By Blake Farmer
This time, it didn’t take much persuading for Mary Murphy to embrace home hospice. When her mother was dying from Alzheimer’s disease in 2020, she had been reluctant until she saw what a help it was. And so when her husband, Willie, neared the end of his life, she embraced hospice again.
The Murphys’ house in a leafy Nashville neighborhood is their happy place — full of their treasures.
“He’s good to me — buys me anything I want,” she says, as she pulls a milky glass vase out of a floor-to-ceiling cabinet with mirrored shelves.
Willie bought Mary the display case to help her to show off all the trinkets she picks up at estate sales.
Down the hall, Willie lies in their bed, now unable to speak. His heart is giving out.
“You gonna wake up for a minute?” she asks as she cradles his head. She pats his back while he clears his throat. “Cough it out.”
Mary has been the primary caregiver for her husband, but she gets help from a new hospice agency in Nashville that is focused on increasing the use of comfort care at the end of life by Black families. Heart and Soul Hospice is owned and operated by people who share the same cultural background as the patients they’re trying to serve.
In their application to obtain a certificate of need in Tennessee, the hospice owners made it clear that they are Black and that they intend to serve everyone but will focus on African Americans, who are currently underserved. Tennessee data show that in Nashville, just 19% of the hospice patients are Black though they make up 27% of the population.
Though the area already had numerous hospice agencies, regulators granted the permission, based primarily on the value of educating an underserved group.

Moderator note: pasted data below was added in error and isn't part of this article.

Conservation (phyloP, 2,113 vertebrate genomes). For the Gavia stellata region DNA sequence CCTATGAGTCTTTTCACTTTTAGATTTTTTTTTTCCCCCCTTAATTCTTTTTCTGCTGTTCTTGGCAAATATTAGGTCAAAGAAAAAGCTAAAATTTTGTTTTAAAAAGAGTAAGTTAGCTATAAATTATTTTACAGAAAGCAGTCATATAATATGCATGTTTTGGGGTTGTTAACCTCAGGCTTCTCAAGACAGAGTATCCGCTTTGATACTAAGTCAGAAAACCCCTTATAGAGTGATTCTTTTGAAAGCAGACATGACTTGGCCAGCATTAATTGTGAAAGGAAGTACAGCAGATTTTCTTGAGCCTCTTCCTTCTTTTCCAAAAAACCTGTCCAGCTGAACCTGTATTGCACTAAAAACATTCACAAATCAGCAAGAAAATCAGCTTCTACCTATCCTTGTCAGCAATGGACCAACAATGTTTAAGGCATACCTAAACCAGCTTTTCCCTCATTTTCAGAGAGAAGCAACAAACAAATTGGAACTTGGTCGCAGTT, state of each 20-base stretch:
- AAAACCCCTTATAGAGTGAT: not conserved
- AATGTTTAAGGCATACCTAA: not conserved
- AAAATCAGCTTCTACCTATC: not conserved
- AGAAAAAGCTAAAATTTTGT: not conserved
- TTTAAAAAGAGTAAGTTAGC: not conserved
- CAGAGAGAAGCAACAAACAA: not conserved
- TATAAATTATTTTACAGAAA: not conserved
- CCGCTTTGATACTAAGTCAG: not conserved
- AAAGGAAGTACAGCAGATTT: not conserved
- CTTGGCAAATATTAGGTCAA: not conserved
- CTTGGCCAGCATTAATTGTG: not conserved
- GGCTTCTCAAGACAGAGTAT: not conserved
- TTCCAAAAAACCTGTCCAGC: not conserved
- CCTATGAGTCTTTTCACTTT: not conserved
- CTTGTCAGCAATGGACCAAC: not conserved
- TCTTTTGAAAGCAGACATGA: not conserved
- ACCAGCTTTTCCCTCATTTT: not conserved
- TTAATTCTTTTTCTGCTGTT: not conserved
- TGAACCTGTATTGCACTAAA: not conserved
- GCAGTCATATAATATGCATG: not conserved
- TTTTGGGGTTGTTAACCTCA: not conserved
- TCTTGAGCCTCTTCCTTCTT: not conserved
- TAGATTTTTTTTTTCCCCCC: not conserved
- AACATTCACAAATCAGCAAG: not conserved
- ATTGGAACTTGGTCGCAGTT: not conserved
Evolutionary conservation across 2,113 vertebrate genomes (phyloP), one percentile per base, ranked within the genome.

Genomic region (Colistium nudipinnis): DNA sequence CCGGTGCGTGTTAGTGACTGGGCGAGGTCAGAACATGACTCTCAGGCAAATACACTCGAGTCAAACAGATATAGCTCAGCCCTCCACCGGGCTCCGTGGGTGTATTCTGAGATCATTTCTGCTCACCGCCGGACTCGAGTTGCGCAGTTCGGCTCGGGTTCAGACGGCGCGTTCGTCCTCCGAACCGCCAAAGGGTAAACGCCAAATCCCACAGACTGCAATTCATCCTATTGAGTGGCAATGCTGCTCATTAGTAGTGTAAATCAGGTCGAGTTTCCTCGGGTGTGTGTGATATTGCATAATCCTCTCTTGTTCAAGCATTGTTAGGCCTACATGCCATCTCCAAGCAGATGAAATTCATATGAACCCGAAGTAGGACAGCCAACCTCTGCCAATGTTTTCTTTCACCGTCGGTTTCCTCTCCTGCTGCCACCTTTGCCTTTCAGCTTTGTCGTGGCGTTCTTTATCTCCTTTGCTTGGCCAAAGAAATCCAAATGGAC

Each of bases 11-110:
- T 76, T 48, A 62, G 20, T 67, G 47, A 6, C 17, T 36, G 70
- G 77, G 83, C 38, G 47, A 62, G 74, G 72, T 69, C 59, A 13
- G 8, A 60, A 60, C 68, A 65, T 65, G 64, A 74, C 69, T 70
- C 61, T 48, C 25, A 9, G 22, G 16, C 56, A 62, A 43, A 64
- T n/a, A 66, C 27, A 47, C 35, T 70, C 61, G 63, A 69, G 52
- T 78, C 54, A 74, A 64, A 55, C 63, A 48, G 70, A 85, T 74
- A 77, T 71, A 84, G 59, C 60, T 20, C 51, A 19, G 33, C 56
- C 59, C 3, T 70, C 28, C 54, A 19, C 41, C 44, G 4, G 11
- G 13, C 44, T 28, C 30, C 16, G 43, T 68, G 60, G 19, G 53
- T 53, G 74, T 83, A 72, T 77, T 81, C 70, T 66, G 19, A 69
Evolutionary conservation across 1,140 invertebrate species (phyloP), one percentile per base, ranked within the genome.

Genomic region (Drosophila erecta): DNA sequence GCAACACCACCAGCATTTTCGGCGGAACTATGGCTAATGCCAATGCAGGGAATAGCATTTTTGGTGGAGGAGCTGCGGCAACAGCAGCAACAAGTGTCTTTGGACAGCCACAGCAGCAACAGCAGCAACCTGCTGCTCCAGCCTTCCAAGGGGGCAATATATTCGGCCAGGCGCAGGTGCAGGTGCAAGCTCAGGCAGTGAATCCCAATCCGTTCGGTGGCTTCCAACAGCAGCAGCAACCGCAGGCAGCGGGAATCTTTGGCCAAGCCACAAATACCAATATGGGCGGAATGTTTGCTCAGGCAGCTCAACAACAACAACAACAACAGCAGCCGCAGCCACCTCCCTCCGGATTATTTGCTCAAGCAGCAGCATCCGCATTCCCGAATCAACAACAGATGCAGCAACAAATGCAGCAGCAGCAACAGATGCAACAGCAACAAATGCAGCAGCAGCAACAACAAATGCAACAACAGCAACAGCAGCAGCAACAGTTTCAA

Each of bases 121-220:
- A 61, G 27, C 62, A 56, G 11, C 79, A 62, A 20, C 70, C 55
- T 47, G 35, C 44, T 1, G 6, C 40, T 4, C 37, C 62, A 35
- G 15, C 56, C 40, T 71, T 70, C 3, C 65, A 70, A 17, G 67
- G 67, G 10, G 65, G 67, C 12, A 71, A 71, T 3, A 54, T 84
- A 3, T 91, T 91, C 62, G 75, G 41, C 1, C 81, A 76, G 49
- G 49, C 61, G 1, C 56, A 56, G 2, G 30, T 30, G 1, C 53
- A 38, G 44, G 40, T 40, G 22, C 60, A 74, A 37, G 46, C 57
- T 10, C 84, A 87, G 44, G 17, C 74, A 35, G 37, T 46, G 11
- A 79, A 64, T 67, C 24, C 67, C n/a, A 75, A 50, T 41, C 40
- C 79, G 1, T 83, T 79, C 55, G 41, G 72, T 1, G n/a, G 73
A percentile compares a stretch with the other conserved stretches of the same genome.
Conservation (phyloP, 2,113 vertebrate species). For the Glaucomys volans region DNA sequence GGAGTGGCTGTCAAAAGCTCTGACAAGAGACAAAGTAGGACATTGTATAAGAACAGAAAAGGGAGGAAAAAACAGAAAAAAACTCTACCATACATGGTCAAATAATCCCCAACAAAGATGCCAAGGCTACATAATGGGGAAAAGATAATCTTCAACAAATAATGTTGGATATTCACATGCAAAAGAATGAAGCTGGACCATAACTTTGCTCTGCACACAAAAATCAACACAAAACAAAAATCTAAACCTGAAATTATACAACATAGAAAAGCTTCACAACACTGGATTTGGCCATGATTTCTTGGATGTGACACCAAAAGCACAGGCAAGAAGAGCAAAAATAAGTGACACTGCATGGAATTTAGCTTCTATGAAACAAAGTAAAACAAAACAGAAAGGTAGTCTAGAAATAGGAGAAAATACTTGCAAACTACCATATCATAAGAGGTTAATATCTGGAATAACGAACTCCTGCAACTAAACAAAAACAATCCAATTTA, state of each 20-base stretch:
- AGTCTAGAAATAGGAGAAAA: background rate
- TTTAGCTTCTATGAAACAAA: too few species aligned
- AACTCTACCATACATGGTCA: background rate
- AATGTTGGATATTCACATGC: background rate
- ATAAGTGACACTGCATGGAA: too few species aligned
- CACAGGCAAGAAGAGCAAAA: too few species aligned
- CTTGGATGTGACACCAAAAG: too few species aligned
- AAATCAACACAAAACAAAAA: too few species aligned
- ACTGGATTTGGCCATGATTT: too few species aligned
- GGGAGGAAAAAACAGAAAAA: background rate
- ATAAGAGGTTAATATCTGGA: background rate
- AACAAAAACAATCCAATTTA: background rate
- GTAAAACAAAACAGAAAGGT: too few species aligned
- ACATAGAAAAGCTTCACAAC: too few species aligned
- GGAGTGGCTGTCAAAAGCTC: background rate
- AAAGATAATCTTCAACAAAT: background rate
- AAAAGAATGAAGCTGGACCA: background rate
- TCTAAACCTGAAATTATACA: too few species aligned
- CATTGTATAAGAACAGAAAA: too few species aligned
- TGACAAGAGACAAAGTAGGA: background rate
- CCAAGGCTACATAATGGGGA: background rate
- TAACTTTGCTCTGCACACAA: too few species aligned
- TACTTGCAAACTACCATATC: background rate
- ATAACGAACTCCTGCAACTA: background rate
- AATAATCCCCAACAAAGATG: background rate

In Mary Murphy’s first experience with hospice, her mother had suffered from dementia for decades, yet still when transitioning to hospice came up with her mother, Murphy had many concerns. She felt like she was giving up on her mom.
“My first thought was death,” she says.
National data shows Black Medicare patients and their families are not making the move to comfort care as often as white patients are. Roughly 41% of Black Medicare beneficiaries who died in 2019 were enrolled in hospice, compared with white patients for whom the figure is 54%, according to data compiled annually by the National Hospice and Palliative Care Organization.
Murphy’s mother survived nearly three years on hospice. The benefit is meant for those in the last six months of life, but predicting when the end will come is difficult, especially with dementia. Hospice provides palliative care for the dying and support for caregivers for a long as the process lasts.
Murphy did most of the caregiving — which can be overwhelming — but hospice helped with a few baths a week, medication in the mail and any medical equipment they needed.
And most important to Murphy was the emotional support, which came mostly from her hospice nurse.
“Wasn’t no doctor going to come here, hold my hand, stay here until the funeral home came for her,” she says about the day her mother died.